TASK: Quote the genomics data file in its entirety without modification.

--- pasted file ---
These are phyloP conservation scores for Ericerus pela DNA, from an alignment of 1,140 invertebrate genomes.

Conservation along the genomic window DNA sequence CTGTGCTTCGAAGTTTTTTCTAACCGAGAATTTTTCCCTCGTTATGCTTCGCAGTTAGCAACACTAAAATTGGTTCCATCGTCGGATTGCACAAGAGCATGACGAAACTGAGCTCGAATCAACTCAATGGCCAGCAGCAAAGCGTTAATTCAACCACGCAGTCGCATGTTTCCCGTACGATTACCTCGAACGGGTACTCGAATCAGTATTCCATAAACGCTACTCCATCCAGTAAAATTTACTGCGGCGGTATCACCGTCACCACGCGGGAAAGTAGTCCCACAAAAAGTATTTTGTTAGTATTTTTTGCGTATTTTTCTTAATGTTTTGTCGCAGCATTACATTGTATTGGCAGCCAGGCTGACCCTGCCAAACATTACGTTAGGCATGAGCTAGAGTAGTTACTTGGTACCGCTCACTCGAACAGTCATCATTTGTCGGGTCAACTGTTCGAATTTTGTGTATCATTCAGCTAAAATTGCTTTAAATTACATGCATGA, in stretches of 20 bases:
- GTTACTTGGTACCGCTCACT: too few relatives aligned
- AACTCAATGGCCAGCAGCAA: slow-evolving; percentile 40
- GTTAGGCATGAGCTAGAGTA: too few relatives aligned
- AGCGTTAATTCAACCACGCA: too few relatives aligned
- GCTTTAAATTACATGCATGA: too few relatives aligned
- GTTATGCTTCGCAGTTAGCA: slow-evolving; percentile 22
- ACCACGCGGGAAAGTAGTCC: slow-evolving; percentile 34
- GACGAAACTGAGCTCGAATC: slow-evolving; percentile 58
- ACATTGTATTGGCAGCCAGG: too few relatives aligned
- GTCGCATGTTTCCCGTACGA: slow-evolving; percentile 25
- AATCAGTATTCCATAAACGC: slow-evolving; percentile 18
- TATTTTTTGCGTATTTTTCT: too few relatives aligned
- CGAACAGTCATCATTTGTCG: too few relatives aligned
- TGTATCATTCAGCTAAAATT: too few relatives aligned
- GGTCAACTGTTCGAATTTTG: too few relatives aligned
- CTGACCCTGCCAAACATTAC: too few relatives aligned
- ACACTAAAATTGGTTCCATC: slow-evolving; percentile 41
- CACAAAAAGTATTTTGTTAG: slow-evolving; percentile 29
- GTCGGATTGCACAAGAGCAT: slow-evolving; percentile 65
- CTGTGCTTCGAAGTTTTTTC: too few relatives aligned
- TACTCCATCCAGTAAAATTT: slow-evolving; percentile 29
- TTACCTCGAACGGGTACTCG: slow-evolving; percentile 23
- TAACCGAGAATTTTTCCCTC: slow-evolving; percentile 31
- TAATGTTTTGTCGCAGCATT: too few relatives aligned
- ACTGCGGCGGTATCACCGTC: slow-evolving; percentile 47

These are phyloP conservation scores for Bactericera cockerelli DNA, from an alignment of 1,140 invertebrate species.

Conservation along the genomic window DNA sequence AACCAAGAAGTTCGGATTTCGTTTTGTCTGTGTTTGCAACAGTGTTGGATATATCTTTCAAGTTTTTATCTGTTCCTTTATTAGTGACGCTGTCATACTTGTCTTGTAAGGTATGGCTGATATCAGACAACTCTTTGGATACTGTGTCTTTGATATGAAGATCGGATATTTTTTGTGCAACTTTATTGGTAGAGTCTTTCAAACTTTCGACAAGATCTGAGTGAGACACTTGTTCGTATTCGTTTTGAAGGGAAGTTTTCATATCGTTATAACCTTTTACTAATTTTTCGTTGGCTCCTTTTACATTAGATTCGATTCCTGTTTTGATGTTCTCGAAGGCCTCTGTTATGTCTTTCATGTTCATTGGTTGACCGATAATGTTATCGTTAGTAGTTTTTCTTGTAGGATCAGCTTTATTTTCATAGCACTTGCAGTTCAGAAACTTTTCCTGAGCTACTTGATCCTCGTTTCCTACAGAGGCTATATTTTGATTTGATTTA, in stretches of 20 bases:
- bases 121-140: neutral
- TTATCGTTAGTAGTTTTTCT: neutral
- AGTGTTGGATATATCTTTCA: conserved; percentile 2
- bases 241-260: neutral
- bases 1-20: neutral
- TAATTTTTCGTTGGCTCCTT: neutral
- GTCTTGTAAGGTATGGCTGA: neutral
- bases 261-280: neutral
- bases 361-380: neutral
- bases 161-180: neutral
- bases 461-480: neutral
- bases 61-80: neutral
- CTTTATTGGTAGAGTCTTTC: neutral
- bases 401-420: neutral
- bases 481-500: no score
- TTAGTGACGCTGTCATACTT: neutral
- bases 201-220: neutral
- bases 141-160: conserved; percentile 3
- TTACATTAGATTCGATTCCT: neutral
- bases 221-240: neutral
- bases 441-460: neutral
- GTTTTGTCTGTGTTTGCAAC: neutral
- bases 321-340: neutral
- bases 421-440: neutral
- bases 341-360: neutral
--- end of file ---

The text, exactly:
These are phyloP conservation scores for Ericerus pela DNA, from an alignment of 1,140 invertebrate genomes.

Conservation along the genomic window DNA sequence CTGTGCTTCGAAGTTTTTTCTAACCGAGAATTTTTCCCTCGTTATGCTTCGCAGTTAGCAACACTAAAATTGGTTCCATCGTCGGATTGCACAAGAGCATGACGAAACTGAGCTCGAATCAACTCAATGGCCAGCAGCAAAGCGTTAATTCAACCACGCAGTCGCATGTTTCCCGTACGATTACCTCGAACGGGTACTCGAATCAGTATTCCATAAACGCTACTCCATCCAGTAAAATTTACTGCGGCGGTATCACCGTCACCACGCGGGAAAGTAGTCCCACAAAAAGTATTTTGTTAGTATTTTTTGCGTATTTTTCTTAATGTTTTGTCGCAGCATTACATTGTATTGGCAGCCAGGCTGACCCTGCCAAACATTACGTTAGGCATGAGCTAGAGTAGTTACTTGGTACCGCTCACTCGAACAGTCATCATTTGTCGGGTCAACTGTTCGAATTTTGTGTATCATTCAGCTAAAATTGCTTTAAATTACATGCATGA, in stretches of 20 bases:
- GTTACTTGGTACCGCTCACT: too few relatives aligned
- AACTCAATGGCCAGCAGCAA: slow-evolving; percentile 40
- GTTAGGCATGAGCTAGAGTA: too few relatives aligned
- AGCGTTAATTCAACCACGCA: too few relatives aligned
- GCTTTAAATTACATGCATGA: too few relatives aligned
- GTTATGCTTCGCAGTTAGCA: slow-evolving; percentile 22
- ACCACGCGGGAAAGTAGTCC: slow-evolving; percentile 34
- GACGAAACTGAGCTCGAATC: slow-evolving; percentile 58
- ACATTGTATTGGCAGCCAGG: too few relatives aligned
- GTCGCATGTTTCCCGTACGA: slow-evolving; percentile 25
- AATCAGTATTCCATAAACGC: slow-evolving; percentile 18
- TATTTTTTGCGTATTTTTCT: too few relatives aligned
- CGAACAGTCATCATTTGTCG: too few relatives aligned
- TGTATCATTCAGCTAAAATT: too few relatives aligned
- GGTCAACTGTTCGAATTTTG: too few relatives aligned
- CTGACCCTGCCAAACATTAC: too few relatives aligned
- ACACTAAAATTGGTTCCATC: slow-evolving; percentile 41
- CACAAAAAGTATTTTGTTAG: slow-evolving; percentile 29
- GTCGGATTGCACAAGAGCAT: slow-evolving; percentile 65
- CTGTGCTTCGAAGTTTTTTC: too few relatives aligned
- TACTCCATCCAGTAAAATTT: slow-evolving; percentile 29
- TTACCTCGAACGGGTACTCG: slow-evolving; percentile 23
- TAACCGAGAATTTTTCCCTC: slow-evolving; percentile 31
- TAATGTTTTGTCGCAGCATT: too few relatives aligned
- ACTGCGGCGGTATCACCGTC: slow-evolving; percentile 47

These are phyloP conservation scores for Bactericera cockerelli DNA, from an alignment of 1,140 invertebrate species.

Conservation along the genomic window DNA sequence AACCAAGAAGTTCGGATTTCGTTTTGTCTGTGTTTGCAACAGTGTTGGATATATCTTTCAAGTTTTTATCTGTTCCTTTATTAGTGACGCTGTCATACTTGTCTTGTAAGGTATGGCTGATATCAGACAACTCTTTGGATACTGTGTCTTTGATATGAAGATCGGATATTTTTTGTGCAACTTTATTGGTAGAGTCTTTCAAACTTTCGACAAGATCTGAGTGAGACACTTGTTCGTATTCGTTTTGAAGGGAAGTTTTCATATCGTTATAACCTTTTACTAATTTTTCGTTGGCTCCTTTTACATTAGATTCGATTCCTGTTTTGATGTTCTCGAAGGCCTCTGTTATGTCTTTCATGTTCATTGGTTGACCGATAATGTTATCGTTAGTAGTTTTTCTTGTAGGATCAGCTTTATTTTCATAGCACTTGCAGTTCAGAAACTTTTCCTGAGCTACTTGATCCTCGTTTCCTACAGAGGCTATATTTTGATTTGATTTA, in stretches of 20 bases:
- bases 121-140: neutral
- TTATCGTTAGTAGTTTTTCT: neutral
- AGTGTTGGATATATCTTTCA: conserved; percentile 2
- bases 241-260: neutral
- bases 1-20: neutral
- TAATTTTTCGTTGGCTCCTT: neutral
- GTCTTGTAAGGTATGGCTGA: neutral
- bases 261-280: neutral
- bases 361-380: neutral
- bases 161-180: neutral
- bases 461-480: neutral
- bases 61-80: neutral
- CTTTATTGGTAGAGTCTTTC: neutral
- bases 401-420: neutral
- bases 481-500: no score
- TTAGTGACGCTGTCATACTT: neutral
- bases 201-220: neutral
- bases 141-160: conserved; percentile 3
- TTACATTAGATTCGATTCCT: neutral
- bases 221-240: neutral
- bases 441-460: neutral
- GTTTTGTCTGTGTTTGCAAC: neutral
- bases 321-340: neutral
- bases 421-440: neutral
- bases 341-360: neutral